How to Find a Great-Fit Internship
By Dr. Kat Cohen
February 18, 2014
When applying to college, we’ve all heard about the myth of the “well-rounded” student. In reality, colleges and universities, and even employers, in the US are not looking for the traditional well-rounded applicant; they’re looking to build well-rounded classes or organizations made up of specialists. One way for applicants to stand out, whether it’s on a college or job application, and develop their interests and skills in a particular field is through internships.
Internships are especially important for college students because they provide hands-on experience that will be valuable when it comes time to find a job after graduation. For high school students, it’s an opportunity to explore a field they may want to pursue in college and learn more about what they may want to do in the future.
At IvyWise, we advise students to begin looking for internships or volunteer opportunities that relate to their interests as early as sophomore year. These opportunities don’t have to take up a significant amount of time day-to-day, but students should sustain their involvement over a period of at least 6-8 weeks in order to maximize their time and make an impact.
If you’re thinking about getting an internship later this spring or summer, now is the time to start looking. Many companies begin the selection processes for summer internship opportunities for high school or college students in January or February. If you wait too long, your options can be limited.
Here’s how to find an internship that’s a great fit for your interests and goals.
Pursue what interests you.
The point of an internship is to explore a particular field to see if you would like to pursue it as an academic major or career, so you should do something that really interests you and builds upon your current skills. If you’re interested in graphic design, see if local firms are looking for design or administrative interns. If you like biology and medicine, find a local lab that has an opportunity for a research internship. Even if the position isn’t exactly what you imagined, you can still learn about the industry, how the profession works, gain insight into the skills and tools necessary to succeed and begin building your network with professionals in this field. Start your exploration on LinkedIn’s Student Jobs Hub.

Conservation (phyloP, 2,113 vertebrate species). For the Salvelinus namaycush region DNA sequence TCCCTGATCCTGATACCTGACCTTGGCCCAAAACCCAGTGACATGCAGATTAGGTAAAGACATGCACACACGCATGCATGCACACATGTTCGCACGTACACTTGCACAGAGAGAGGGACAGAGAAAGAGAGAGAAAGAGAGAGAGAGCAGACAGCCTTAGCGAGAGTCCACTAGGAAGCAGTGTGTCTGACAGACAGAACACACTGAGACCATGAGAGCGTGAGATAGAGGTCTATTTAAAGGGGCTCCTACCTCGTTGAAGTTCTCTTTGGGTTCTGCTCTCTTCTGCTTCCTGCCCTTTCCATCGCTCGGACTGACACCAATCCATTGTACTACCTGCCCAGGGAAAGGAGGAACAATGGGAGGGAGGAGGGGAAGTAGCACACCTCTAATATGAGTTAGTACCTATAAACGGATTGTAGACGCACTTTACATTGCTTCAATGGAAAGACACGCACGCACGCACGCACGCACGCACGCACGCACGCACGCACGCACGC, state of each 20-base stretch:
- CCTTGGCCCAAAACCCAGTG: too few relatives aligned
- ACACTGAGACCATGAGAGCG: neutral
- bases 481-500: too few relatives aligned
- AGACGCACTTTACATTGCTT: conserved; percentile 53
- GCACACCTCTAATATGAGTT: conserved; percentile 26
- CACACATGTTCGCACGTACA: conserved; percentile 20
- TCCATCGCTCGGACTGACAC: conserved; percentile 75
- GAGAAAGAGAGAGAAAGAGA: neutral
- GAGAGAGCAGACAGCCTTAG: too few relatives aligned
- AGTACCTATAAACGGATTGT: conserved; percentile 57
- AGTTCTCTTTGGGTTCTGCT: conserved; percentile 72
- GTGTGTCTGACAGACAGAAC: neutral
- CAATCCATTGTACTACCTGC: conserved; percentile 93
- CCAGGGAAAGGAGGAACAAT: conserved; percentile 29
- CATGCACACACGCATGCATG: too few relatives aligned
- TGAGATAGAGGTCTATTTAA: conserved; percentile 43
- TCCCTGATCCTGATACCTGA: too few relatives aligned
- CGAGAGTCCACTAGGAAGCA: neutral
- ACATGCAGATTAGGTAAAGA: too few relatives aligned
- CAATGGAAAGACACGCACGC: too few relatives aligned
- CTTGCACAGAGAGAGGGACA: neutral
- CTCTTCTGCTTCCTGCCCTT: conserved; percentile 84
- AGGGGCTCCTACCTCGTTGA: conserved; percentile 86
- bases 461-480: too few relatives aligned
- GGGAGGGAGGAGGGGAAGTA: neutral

Build out your LinkedIn Profile and resume.
When applying for internships, it’s important to have a complete, up-to-date record of your professional experience, interests and goals. Start by filling out your LinkedIn Profile with your professional interests, goals, past jobs or internships, relevant classes or projects, volunteer experience, and upload presentations, videos or photos that best illustrate your accomplishments. By keeping an up-to-date LinkedIn Profile, it will be easier to apply to internships online, either on LinkedIn or directly through the company or organization’s website.
Reach out to people in the field.
Do research on local companies or organizations at which you would like to intern, check out LinkedIn to see if you have any connections who work there, then reach out to learn more about opportunities they may have, or if you have questions about a certain position they have posted. Through LinkedIn’s University Pages, students looking for opportunities in specific fields can connect with alumni and professors who may be able to offer help and guidance in the internship search process. Just like in the college search process, it’s helpful to do your research and talk to as many people as possible in order to learn more about a specific field, company, or internship opportunity.
Be sure to link to your relevant online profiles.
When it comes time to applying for an internship, be sure to provide links to other resources like your personal website, blog, online portfolio, and your updated LinkedIn Profile. You can include these in your resume or in the signature of an email. This way, employers can learn more about you, see some of your work, and gain insight into other accomplishments and interests that you may not have been able to include in your standard resume.
Bring your A-Game to the interview.
So you found a great-fit internship and now they want to interview you. Remember to bring all materials they requested, whether it’s extra copies of your resume (you should have those on-hand anyway), writing or project samples, or a list of references. Dress appropriately and bring a list of your own questions to ask during the interview. This is an opportunity for you to get to know the interviewers and their organization as much as it is a chance for them to get to know you. After the interview, be sure to get business cards in order to send thank you notes and ask additional questions should you have any.
Don’t take rejection personally.
Waiting to hear a company’s decision after an interview can be daunting, but no matter the outcome, you are still one step closer to finding a great-fit internship. Rejection can sting, but if you don’t get the position, don’t take it personally. Inquire about why they decided to go in a different direction and use that feedback to assist you in your next search.
Standing out from the pool of applicants is key to gaining acceptance to your top-choice university or an offer from your top company. Applicant pools are highly competitive, so it’s important to take advantage of opportunities like internships that can develop your skills and interests. By taking these simple steps to research, network, and build your online presence, you’ll be on your way to finding a great-fit internship.